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    Graphic Resume Design Strategies & Software for Resume Writing (TORI Q&A)

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    Graphic Resume Design Strategies and Best Software for Resume Writing design and the TORI awardsBefore the TORI resume writing awards added classic design categories this year, one of the winning techniques of resume writers was to use graphic resume design strategies. However, when some resume writers look at the winning resumes, they think it takes advanced skill or special software to do.

    But, here’s what we know about graphic resume design strategies is that they:

    • Work effectively in the real job market to help job seekers stand out from the competition.
    • Can be made to be ATS-compatible.
    • Don’t require you to use special software to create them.

    We reached out to former TORI award winners and heard from 12 on:

    Graphic Resume Design Strategies and the Best Software to Use.

    Meet the respondents:

    Laura Smith-Proulx

    Laura Smith-Proulx
    AnExpertResume.com

    Tiffany Hardy
    TiffanyHardy.com

    Marlene Cole
    New Generation Careers

    Marie Plett

    Marie Plett
    AspirationsResume.com

    Cheryl Lynch Simpson

    Cheryl Lynch Simpson
    ExecutiveResumeRescue.com

    Lucie Yeomans

    Lucie Yeomans
    Your Career Ally

    Melanie L. Denny

    Melanie L. Denny
    Resume-Evolution.com

    Anonymous

    Rachel (Vander Pol) Raymond Headshot

    Rachel Raymond
    RVPCareerServices.com

    Angela Watts
    MyProResumes.com

    Gayle Howard

    Gayle Howard
    TopMargin.com

    TORI Award Winners Answer Your Resume Writing Competition Question:

    Graphic Resume Design Strategies: What graphic and layout techniques are your favorite to use in your entries? Do you use any special software, and if so, what?

    I only use Microsoft Word (2007) believe it or not! I really like borders and shading as well as inserting shapes.– Marlene Cole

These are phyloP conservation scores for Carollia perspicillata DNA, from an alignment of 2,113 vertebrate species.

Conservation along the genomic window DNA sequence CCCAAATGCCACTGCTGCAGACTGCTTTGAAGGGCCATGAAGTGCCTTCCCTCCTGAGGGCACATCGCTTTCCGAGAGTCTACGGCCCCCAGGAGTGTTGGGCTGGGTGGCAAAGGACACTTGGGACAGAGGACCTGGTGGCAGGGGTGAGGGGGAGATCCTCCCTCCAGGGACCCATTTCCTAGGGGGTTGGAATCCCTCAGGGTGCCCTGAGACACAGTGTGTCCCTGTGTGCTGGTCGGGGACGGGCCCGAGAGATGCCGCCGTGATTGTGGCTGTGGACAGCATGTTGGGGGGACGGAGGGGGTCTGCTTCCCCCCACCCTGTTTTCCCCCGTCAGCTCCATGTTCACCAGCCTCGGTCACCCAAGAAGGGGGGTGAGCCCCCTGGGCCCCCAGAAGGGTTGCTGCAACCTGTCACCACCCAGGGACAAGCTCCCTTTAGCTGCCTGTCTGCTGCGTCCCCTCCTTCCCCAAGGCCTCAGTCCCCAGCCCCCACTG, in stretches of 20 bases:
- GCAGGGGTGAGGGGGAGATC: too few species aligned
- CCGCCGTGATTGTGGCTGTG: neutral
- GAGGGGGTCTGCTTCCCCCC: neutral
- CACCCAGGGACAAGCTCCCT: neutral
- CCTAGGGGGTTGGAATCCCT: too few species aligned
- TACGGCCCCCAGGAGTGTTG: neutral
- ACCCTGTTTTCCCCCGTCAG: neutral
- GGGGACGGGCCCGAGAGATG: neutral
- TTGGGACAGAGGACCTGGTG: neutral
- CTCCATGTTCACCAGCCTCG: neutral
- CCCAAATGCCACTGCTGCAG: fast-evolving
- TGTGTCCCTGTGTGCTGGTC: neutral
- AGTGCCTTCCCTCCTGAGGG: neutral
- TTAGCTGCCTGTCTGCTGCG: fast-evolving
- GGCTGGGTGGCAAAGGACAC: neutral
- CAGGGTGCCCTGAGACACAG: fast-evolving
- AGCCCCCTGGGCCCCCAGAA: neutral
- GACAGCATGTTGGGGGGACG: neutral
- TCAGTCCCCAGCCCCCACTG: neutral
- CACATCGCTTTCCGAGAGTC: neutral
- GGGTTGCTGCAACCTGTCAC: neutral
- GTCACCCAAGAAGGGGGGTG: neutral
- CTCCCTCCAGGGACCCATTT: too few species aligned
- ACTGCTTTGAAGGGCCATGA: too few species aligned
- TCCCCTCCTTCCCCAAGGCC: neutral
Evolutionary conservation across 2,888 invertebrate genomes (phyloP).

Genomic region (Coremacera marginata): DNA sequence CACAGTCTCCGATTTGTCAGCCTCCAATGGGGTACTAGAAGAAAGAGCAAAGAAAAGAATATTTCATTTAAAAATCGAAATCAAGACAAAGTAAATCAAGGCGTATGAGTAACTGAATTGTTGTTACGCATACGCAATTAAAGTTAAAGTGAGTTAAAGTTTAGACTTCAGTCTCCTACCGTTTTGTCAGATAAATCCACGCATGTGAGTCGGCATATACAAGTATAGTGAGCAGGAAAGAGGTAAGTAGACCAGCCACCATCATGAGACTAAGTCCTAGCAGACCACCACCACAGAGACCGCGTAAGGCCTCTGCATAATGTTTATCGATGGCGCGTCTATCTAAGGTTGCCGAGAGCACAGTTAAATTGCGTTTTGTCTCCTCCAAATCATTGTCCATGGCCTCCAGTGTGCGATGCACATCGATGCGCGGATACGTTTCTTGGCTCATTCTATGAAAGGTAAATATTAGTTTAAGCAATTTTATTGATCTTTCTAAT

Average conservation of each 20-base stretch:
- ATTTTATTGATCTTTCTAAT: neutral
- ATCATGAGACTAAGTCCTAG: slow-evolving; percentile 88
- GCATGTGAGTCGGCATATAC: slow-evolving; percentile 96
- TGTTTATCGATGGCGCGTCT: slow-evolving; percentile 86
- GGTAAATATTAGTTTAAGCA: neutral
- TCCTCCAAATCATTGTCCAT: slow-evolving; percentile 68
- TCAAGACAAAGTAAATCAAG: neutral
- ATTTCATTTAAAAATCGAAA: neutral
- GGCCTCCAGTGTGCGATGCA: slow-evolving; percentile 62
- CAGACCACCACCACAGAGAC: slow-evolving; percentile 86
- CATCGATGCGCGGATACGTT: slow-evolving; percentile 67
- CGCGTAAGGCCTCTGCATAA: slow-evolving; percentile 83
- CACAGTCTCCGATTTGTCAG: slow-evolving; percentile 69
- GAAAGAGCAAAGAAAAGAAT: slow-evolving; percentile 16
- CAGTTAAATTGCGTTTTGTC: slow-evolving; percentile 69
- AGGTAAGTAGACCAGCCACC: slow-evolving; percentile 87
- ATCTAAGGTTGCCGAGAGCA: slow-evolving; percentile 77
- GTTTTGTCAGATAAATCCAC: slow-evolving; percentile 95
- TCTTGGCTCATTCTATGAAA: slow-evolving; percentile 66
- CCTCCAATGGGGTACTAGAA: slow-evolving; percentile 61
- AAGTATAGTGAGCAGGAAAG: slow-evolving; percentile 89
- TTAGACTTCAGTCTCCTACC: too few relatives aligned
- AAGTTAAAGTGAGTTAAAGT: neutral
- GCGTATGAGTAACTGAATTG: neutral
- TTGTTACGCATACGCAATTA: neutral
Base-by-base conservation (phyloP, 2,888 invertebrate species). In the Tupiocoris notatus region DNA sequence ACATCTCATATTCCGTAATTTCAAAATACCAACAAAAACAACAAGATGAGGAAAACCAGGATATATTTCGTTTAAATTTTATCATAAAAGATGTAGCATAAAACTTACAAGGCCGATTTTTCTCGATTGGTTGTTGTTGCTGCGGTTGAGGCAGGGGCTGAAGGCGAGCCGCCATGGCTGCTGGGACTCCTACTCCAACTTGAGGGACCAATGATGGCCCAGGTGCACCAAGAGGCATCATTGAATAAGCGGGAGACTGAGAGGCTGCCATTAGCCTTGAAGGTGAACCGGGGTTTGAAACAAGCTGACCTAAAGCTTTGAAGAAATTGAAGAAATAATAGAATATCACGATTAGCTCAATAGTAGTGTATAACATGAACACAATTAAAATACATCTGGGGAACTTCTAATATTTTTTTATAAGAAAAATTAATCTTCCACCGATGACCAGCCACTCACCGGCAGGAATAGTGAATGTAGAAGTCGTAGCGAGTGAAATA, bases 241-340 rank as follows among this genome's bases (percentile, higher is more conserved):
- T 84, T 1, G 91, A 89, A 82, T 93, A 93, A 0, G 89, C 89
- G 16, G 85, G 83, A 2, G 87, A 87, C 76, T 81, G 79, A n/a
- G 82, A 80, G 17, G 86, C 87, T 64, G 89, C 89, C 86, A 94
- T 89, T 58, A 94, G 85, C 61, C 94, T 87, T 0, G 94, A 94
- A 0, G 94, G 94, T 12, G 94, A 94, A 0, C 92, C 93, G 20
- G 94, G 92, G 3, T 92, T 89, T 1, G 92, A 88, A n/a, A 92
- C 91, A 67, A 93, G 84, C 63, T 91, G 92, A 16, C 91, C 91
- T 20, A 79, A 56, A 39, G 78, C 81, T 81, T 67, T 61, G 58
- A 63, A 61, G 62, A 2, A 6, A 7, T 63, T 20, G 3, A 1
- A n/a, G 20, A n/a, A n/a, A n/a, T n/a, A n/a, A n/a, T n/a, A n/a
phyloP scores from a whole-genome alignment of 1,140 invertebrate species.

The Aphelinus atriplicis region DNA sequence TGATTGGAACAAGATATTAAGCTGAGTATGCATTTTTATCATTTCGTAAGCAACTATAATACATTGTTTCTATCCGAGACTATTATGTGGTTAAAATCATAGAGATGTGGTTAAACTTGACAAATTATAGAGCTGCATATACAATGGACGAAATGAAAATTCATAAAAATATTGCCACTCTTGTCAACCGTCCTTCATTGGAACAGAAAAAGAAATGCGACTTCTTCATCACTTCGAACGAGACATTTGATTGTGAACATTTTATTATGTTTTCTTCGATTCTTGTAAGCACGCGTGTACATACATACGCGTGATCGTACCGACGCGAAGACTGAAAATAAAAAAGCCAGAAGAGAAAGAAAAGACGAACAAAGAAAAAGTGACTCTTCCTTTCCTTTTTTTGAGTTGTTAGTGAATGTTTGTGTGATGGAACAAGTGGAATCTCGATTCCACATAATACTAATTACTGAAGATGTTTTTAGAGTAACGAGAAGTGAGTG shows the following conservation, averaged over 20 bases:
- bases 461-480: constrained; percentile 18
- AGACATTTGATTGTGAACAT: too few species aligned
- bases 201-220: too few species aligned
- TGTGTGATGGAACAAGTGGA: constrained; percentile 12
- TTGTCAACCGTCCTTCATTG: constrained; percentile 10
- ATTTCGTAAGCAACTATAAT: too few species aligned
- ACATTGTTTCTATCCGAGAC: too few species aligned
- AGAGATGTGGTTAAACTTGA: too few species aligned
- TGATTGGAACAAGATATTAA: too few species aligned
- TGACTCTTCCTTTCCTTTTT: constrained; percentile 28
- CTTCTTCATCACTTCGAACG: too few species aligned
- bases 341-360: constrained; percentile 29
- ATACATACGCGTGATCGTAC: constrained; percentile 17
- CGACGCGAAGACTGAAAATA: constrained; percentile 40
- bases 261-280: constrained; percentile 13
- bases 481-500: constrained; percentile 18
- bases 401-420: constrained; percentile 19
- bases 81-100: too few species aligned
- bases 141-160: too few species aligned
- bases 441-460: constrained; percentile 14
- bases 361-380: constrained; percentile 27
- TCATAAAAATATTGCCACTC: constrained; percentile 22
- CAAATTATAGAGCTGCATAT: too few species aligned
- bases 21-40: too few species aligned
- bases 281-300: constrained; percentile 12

For graphics, I use a variety of fonts and shapes in Word. For graphs and charts I use Excel as a starting point and I will then enhance to match the colors and fonts in the document. Sometimes I’ll use Paint to enhance something, but I am not highly skilled in that tool.– Marla Emery, ACRW, ACC

    I use Word exclusively. I like layering shapes. In fact, I like layering shapes so much that if the original resume includes a chart using Word’s chart/graph feature, I’ll often re-create the chart with shapes and lines for the TORI so I can precisely control the distance between each item. I rarely do this for clients’ resumes because it puts a lot of pressure on a single Word document, which can make it unstable for the client in the future. But for the TORIs, I often build each box, each line, each number individually and layer them together. To me, it’s like playing with puzzles. I can’t help myself—I enjoy it.

    I’m not a fan of using designs, logos, backgrounds, etc. from the internet. I have grabbed a picture of a world map or globe once or twice, but otherwise, I like to keep things original. When I have a design in mind, I’ll get a fresh cup of coffee, roll up my sleeves, and figure out how to make it myself.– Anonymous

    Most of my designs are based on simple shapes in Word. You can do so much with simple technique and a bit of creativity.– Tiffany Hardy, MS, CERM, NCOPE, ACRW

    I use only features available in Word, other than an occasional graphic created using Canva. Most of my favorites include text boxes, particularly where I can add a quote or element that won’t detract from the essential writing and style of the document. Also, I believe color selection is key, and that requires only my imagination!– Laura Smith-Proulx, CPRW, CCMC, NCOPE